EverStrand polyester fiber carpets are made from recycled… (Handout Photo, Baltimore…)
In my dreams, the hardwood floor in my living room is partially covered with a warm, off-white, subtly patterned area rug.
But in reality, the thought that salsa, barbecue sauce, a beagle with muddy paws and all manner of dirt might somehow appear on that floor makes my dream quickly turn into a nightmare.
The good news, I've learned, is that there are plenty of great-looking, kid-proof, pet-friendly, slob-resistant rugs and carpets available today. New fiber technologies and the time-tested qualities of wool mean you don't have to sacrifice your lifestyle for style.
And although the popularity of wall-to-wall carpeting seems to have taken a back seat to longer-lasting, more durable wood, stone and tile, there's no arguing that carpeted surfaces absorb noise and also add luxury, sophistication and, well, softness to a space.
To combine the benefits of hard and soft surfaces, interior designers often spec a wood floor like mahogany or cherry for the main surface and then have carpet cut and bound to create area rugs customized to fit each room.
I could have gotten this information from my wife, who sells commercial carpet, but I don't like mixing business and pleasure.
So to learn what styles and colors of carpet are popular, I talked to Jim Farrell, president and owner of Mercer Carpet One, which has locations in Westminster and Ellicott City.
"Half of my clients are going for classic cut pile in a solid color, almost as a background to show off furniture and art," Farrell said. "The other half are buying patterned carpet to complement or work with the furnishings."
And while beiges remain popular for carpet, Farrell also notes a shift toward a broader natural spectrum.
"People are staying away from really bright colors," says Farrell, "but blue sells … more of a muted sky- or water-blue. And greens are popular, too, in subtle, more natural tones."
Equally as important as color and style are factors like durability, resiliency and stain-resistance.
For thousands of years, and even today, wool has been the go-to fiber for high performance and beauty. But in part because wool relies on the likes of sheep, shepherds and overseas transport, "the better-quality wool can be 50 percent more expensive than man-made fibers," says Nick Jarosinski of Greenspring Carpet Source in Timonium. "Still, our opinion is that wool is the best, cleans the best and lasts the longest."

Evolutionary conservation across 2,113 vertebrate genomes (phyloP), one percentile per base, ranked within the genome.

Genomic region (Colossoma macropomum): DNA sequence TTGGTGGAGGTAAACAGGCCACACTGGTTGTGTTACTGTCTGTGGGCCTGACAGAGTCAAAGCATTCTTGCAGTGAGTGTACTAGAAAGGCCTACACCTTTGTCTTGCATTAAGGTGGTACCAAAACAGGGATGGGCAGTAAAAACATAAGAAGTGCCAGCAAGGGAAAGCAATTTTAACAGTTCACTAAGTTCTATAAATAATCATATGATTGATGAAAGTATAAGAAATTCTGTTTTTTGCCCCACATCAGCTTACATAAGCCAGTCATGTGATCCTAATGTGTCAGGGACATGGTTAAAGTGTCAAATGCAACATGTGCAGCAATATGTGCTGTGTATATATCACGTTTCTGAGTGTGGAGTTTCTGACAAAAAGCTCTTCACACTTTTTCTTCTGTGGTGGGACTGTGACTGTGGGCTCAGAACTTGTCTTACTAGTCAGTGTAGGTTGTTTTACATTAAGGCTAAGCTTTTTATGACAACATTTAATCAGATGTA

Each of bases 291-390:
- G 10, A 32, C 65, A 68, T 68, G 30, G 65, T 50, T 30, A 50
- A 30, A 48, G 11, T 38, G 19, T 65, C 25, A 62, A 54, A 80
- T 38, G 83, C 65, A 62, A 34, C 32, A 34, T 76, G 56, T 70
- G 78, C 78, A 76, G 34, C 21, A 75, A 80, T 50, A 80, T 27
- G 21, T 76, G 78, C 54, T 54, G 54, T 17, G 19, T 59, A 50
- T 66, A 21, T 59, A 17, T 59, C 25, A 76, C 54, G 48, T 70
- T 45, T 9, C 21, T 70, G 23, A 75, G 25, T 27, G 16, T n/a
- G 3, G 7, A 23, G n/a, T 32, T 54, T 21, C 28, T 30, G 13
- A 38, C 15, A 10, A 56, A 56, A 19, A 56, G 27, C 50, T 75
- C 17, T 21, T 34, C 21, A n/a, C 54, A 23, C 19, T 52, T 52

Why? Because what we now call wool was growing on animals as far back as 2.5 million years ago, and over the years, a complex natural fiber has evolved to be naturally stain-resistant, easy to clean and extremely resilient.
Modern stockbreeding practices further enhanced these qualities, and today the best wool comes from New Zealand. "The fiber itself of New Zealand wool is longer, more resilient and has less defects," says Farrell.
Of course, man-made fibers are cheaper because production isn't limited by such pesky constraints as herd size, rates of reproduction and the time it takes for wool to grow back after shearing.
Fortunately, years of technological advancement have resulted in synthetics that aren't just less expensive, but can compete with the softness and other natural benefits of wool.
Better yet, with new materials and manufacturing technology, synthetic fibers are greener than ever before.
Bob Wolf with Bode Flooring, which has stores in Columbia, Ellicott City, Annapolis and Pikesville, says the best synthetic-fiber carpets for easy care and long-term durability (not to mention eco-friendliness) include Stainmaster-treated nylons; SmartStrand carpet from Mohawk (manufactured from a Du Pont fiber made of 34 percent corn sugar); Mohawk's Weardated line of carpets and EverStrand polyester fiber carpets (made from recycled plastic bottles); and Beaulieu Carpet's nylon with Magic Fresh stain protection (which boasts improved indoor air quality).
Farrell adds to the list of high-performance synthetics Shaw's Anso nylon fiber. Designed to be recycled and certified with 25 percent post-consumer carpet content, Anso nylon carpet is highly resilient (bounces back), soil- and abrasion-resistant (shows less wear).
The two most revolutionary fiber technologies, according to Farrell, are Mohawk's SmartStrand and Shaw's Anso nylon.
"Anso is one of the highest-quality nylons available, and Shaw essentially took the top third of Anso fibers from a quality perspective and improved it as much as 40-100 percent," Farrell says.
Like New Zealand wool, the Anso fibers are nearly flawless, resulting in a very soft, very easy to clean material with a 20-year texture retention warranty and a limited lifetime stain warranty.